Nothing on a baseball diamond catches attention like the sizzle of a forcefully thrown ball. The sound is a combination of seams, gravity and friction; the harder the throw, the louder the hiss. There are many positions in baseball where a good throwing arm is necessary — right-field, third base and catcher are examples. However, no position gets to routinely show off like shortstop. Because of placement on the field and the need to turn double-plays, the six-hole always has more opportunities.
Shawon Dunston is widely regarded as having the greatest arm at short. Dunston fired the ball across the diamond with the velocity of an RPG. However, Shawon wasn’t particularly accurate. His throws could just as easily wind up twenty rows deep as they could in the first baseman’s mitt. Long-time teammate and first baseman Mark Grace’s take on Dunston’s arm:
“Dunston had a cannon for an arm. He threw harder than Nolan Ryan, Robb Nen or Rob Dibble. He could have been a closer but he’d have killed people. His ball moved, and that motion made it feel heavy. You couldn’t catch it square. It vibrated in your glove and up your arm.”
Two things about that quote stand out to me. First, Grace played 16 seasons in the bigs and was one of the slickest fielding first basemen ever. He won four Gold Gloves at first. If he couldn’t easily catch Dunston’s throws, no one could have. Second, playing first with Dunston at short sounds like it was pretty damn miserable, not to mention dangerous.
Troy Tulowitzki doesn’t have the same kind of arm strength that Dunston had, nevertheless his is still exceptional. Unlike Dunston though, Tulo has the ability to combine power and accuracy with his throws. Troy guns down runners from all around the infield, creating numerous extra outs over the course of a season. However, as impressive as Tulo’s arm is, it may not be the best shortstop arm in the Rockies’ system. According to many, prospect Hector Gomez throws even harder.
Gomez is a product of the Rockies’ continued efforts to build a presence in the Dominican Republic. In 2004, Colorado signed Hector, a native of San Pedro, when he was just 16. Since his 2006 debut in the Rockies’ minor league system, Gomez has generated much buzz. Over the last five years, he has been named a top prospect too many times to count. Earlier this month, despite only playing 111 total games over the last three seasons, Hector was still ranked by Baseball America as the number 10 overall player in Colorado’s system.
Gomez is one of the best fielding prospects in all of the minors. Many think his total skill package is already comparable to Tulo’s — though he can’t compete with Troy at the plate. Hector runs well and has very quick feet, allowing him excellent range. He can make off-balance throws from various places on the field. Overall, Hector’s defense holds up well against any big league shortstop, but he must improve in other areas before he is ready for the majors.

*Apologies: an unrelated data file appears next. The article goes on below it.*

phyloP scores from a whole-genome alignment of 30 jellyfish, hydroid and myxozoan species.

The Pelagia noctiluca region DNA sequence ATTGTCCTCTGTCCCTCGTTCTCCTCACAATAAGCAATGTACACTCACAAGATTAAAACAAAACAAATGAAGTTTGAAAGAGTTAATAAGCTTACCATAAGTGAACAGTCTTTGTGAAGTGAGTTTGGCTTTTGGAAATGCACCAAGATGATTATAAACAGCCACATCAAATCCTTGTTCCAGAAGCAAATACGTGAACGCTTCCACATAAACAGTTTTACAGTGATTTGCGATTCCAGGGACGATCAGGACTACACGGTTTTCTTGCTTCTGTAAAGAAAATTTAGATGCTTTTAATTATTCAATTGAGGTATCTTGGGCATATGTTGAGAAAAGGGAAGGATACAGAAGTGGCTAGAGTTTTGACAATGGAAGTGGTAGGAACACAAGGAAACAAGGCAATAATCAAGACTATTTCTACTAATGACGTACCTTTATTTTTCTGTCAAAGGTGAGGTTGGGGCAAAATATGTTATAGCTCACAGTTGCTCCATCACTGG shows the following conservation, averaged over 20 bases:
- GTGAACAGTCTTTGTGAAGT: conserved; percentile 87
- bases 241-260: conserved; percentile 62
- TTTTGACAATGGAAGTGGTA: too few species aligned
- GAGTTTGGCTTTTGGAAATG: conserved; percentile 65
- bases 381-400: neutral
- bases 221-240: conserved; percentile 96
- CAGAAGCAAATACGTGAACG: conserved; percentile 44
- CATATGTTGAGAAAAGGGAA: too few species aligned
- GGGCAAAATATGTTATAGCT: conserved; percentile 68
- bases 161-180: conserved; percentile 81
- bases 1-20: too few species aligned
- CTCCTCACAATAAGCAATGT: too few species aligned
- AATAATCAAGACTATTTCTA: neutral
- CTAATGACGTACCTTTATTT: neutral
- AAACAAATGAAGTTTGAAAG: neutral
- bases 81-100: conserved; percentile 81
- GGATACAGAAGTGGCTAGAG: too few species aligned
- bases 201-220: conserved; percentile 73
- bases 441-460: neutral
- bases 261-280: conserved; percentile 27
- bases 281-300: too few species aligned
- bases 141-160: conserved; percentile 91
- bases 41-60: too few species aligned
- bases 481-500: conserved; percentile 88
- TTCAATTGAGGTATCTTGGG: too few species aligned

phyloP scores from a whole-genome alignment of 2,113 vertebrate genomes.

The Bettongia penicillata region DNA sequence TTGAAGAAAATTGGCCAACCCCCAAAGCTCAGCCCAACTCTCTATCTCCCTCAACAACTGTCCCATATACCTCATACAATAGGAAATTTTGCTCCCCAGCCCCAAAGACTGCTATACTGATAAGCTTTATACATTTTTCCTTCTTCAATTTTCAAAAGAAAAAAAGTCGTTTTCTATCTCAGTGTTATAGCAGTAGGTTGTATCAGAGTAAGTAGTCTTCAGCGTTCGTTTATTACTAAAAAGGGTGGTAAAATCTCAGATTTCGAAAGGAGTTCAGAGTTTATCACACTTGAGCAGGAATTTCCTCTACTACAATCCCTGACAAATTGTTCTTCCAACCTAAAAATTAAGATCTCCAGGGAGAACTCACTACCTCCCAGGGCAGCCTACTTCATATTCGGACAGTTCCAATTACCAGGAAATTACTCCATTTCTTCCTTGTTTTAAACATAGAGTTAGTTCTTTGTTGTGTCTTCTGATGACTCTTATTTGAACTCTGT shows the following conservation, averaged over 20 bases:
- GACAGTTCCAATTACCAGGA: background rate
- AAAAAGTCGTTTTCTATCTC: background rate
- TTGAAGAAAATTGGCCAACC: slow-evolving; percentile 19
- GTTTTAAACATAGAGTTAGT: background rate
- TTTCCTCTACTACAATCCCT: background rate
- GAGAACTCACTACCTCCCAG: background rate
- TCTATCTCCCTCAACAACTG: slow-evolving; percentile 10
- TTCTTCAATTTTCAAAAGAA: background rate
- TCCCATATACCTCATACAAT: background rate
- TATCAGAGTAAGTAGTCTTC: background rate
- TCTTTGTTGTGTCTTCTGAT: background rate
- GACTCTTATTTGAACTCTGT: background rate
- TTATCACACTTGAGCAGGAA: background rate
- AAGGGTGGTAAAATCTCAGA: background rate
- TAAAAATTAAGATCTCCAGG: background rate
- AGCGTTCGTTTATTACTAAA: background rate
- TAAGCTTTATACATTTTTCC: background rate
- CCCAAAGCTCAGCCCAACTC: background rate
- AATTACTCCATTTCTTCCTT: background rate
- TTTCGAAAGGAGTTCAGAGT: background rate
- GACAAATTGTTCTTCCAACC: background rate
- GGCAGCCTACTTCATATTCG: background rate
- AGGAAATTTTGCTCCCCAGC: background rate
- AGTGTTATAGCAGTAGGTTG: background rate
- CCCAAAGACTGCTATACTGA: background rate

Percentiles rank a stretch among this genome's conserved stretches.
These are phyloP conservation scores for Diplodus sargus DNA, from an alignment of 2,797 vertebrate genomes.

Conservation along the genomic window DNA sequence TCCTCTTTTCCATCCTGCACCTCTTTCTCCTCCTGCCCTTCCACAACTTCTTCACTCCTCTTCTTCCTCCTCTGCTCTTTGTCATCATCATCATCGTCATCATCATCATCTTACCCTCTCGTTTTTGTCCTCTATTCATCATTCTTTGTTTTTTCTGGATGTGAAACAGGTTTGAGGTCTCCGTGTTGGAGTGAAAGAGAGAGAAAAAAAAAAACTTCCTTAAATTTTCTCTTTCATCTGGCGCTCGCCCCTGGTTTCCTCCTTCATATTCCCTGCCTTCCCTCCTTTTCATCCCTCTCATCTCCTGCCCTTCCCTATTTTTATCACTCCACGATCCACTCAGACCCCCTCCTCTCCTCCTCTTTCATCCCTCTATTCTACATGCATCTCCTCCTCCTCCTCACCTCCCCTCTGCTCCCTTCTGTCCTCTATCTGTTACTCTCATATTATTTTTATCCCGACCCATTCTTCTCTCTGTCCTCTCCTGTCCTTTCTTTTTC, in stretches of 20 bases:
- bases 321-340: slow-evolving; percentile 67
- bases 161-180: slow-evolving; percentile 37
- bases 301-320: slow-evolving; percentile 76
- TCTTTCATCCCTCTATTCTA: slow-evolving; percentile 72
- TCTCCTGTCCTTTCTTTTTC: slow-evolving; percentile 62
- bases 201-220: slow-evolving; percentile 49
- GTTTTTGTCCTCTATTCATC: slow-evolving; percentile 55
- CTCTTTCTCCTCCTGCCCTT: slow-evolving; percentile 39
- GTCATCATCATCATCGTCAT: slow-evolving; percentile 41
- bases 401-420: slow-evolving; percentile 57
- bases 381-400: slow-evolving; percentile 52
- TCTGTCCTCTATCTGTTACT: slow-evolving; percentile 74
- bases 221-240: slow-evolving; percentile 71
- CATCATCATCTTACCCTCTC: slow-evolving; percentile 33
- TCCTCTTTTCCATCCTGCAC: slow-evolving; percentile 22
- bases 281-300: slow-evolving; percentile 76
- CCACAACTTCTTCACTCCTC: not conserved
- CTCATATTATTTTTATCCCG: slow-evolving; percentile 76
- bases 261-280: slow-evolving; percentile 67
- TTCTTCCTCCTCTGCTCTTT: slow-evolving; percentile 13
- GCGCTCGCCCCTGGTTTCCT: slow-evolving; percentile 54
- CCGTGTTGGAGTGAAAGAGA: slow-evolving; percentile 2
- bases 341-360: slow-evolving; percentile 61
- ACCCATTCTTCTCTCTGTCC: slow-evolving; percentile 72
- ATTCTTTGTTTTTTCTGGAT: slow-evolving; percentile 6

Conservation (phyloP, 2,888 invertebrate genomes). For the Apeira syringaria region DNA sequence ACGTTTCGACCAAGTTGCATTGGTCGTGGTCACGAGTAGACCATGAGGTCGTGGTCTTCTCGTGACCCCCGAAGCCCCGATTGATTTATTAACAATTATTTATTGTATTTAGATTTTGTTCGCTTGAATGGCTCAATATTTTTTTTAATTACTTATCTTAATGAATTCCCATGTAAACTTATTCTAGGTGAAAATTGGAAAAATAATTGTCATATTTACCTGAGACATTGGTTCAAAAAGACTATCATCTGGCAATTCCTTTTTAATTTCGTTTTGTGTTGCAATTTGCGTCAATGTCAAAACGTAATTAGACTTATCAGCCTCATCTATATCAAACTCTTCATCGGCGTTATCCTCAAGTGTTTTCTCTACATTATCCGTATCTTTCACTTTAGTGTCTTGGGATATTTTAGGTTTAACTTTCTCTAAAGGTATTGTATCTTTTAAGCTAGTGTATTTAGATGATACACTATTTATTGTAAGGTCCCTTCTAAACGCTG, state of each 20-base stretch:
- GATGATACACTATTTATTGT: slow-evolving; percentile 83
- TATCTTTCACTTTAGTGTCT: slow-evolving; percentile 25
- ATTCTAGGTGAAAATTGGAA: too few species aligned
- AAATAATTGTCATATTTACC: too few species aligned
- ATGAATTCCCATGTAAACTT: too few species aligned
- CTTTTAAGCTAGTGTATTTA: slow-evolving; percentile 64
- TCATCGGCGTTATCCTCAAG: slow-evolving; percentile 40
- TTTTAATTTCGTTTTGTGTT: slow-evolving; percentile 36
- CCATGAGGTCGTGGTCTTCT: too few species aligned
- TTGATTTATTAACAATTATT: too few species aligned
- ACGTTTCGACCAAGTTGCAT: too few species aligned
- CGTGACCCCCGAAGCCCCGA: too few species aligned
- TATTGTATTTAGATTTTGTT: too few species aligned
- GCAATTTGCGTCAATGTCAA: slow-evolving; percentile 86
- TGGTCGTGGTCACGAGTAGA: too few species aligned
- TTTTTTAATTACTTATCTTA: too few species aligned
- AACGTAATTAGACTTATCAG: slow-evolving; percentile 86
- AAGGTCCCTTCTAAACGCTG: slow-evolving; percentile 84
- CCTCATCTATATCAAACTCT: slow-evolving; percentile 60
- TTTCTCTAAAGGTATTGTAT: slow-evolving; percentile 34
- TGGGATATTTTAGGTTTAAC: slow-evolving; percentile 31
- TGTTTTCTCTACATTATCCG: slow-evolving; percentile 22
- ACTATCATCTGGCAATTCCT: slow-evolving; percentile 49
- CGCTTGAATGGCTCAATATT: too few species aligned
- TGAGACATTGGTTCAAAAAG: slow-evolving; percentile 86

Offensively, Hector has potential, but he lacks discipline and often chases bad pitches. As a result, he doesn’t walk much, strikes out a lot and doesn’t carry a high batting average. His best season came in 2009 with Modesto when he hit .275/.310/.423. Even during that season, he only walked 15 times while striking out 68 times in 368 plate appearances. Still, the Rockies like his bat. According to the team, Gomez possesses untapped power and will fix his plate discipline problems with more experience.
Despite playing in the Rockies’ minor leagues since 2006, Hector only has 35 at-bats in levels above A ball. Gomez has been cursed with injuries. In 2006 and 2007, he played in a combined 186 games, but has had trouble staying on the field since. In his first game of the 2008 season, Hector sustained a stress fracture when he fouled a ball off his left shin. Then, while rehabbing his leg, he blew out his elbow and missed the remainder of the season. He had three total at-bats for the year. Hector had better luck in 2009, playing in 83 games for Modesto, but he still missed a month because of a groin strain.
To put it frankly, 2010 was an awful year for Hector. He missed significant time because of a lower back injury, another stress fracture (this one to his right shin), and the tragic death of his newborn son in June. He only appeared in 27 games — 18 with Tri-City and 9 with Tulsa. While his injury history is troubling, most in the organization believe Hector has been a victim of bad luck and will eventually overcome this string of fluky incidents. Regardless, it is important that he stays on the field next season and gains experience in higher levels of the minors.
Even with his propensity to get hurt, Gomez’s talent has forced the Rockies to keep him on their 40-Man roster. Other teams are well aware of Hector’s potential and have been interested in acquiring him ever since he made a big impression in the 2009 Arizona Fall League. If Hector wasn’t on the 40 Man, he would’ve been a prime candidate for the Rule 5 Draft this past December.
Obviously, the Rox are set at shortstop for the next decade. If Hector ever becomes a regular player for Colorado, it will be as a second baseman. However, for now, the Rockies seem content to leave him at short in the minors. Since he only played in nine AA games last year, Hector will probably start the year in Tulsa, but a quick promotion to Colorado Springs is a real possibility. Assuming he stays healthy and produces, he has a very good chance of getting called up in September. One thing is for certain, the organization thinks highly of Hector. They are convinced that he will be a big league regular one day.
Topics: 40 Man, Arizona Fall League, Baseball America, Colorado Rockies, Dominican Republic, Gold Glove, Hector Gomez, Mark Grace, Minor Leagues, Modesto Nuts, Nolan Ryan, Prospects, Rob Dibble, Robb Nen, Rule 5 Draft, San Pedro, Shawon Dunston, Shortstop, Tri-City Dust Devils, Troy Tulowitzki, Tulsa Drillers